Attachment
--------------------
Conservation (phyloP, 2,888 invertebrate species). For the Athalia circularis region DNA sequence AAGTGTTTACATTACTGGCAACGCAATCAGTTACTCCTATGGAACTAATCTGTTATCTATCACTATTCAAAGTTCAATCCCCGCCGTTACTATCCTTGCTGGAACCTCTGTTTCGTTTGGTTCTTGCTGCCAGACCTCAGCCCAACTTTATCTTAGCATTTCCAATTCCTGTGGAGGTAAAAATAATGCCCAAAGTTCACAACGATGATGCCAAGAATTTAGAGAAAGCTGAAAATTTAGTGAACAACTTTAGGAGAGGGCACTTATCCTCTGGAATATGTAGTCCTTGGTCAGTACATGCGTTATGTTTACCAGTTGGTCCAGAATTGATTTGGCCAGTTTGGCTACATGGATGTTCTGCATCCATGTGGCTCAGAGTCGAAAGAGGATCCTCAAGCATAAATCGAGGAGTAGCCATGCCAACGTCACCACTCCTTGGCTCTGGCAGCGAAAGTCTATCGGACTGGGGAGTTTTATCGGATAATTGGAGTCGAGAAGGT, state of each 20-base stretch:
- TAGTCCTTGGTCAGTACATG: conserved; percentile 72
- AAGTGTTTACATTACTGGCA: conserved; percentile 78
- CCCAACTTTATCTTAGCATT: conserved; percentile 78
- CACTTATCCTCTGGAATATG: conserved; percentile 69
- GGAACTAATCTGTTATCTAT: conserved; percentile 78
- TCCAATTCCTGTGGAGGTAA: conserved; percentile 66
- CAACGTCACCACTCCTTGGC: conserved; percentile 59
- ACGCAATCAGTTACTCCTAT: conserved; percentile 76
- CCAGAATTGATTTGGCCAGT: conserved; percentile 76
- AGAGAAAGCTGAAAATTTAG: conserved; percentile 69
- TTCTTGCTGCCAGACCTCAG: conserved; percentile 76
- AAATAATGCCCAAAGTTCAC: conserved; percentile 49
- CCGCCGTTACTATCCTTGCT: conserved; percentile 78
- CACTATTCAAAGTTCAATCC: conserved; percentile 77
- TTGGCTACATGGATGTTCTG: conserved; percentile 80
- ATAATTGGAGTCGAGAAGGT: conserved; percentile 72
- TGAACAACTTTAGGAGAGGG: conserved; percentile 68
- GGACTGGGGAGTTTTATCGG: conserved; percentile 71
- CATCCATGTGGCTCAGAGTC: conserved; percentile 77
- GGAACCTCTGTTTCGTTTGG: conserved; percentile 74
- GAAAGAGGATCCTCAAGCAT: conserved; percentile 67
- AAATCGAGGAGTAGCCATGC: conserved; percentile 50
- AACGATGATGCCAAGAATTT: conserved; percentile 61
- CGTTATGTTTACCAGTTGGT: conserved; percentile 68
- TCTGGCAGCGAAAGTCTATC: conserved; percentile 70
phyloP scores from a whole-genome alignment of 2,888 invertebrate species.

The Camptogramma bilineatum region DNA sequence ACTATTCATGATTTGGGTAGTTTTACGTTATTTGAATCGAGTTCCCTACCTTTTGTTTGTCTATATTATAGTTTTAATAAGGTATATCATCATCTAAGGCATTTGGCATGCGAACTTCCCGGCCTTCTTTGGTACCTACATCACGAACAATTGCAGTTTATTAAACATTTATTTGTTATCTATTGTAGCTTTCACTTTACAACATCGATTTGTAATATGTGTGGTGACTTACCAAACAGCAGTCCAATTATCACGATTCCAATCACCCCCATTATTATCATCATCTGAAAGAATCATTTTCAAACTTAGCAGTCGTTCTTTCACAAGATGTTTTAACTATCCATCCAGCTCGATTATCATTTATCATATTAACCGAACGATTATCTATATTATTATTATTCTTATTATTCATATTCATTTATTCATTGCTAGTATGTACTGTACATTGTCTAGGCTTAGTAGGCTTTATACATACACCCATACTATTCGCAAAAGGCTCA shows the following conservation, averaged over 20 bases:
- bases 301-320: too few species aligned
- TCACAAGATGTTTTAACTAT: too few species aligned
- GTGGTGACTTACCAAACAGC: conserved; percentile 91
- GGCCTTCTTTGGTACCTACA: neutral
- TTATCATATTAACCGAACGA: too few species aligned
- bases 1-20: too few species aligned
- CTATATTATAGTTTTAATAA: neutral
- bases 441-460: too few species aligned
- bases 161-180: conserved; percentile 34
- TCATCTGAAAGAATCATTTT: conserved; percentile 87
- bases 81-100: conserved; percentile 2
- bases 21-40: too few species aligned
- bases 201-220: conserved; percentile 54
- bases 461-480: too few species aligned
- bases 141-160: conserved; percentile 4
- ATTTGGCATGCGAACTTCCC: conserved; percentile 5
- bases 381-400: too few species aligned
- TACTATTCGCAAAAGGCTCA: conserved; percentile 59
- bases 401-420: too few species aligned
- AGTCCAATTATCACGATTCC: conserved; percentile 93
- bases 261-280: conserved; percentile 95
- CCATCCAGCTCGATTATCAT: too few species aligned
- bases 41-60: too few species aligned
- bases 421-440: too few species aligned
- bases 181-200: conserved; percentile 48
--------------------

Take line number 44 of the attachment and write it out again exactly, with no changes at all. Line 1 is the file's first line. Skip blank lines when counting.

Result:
- ATTTGGCATGCGAACTTCCC: conserved; percentile 5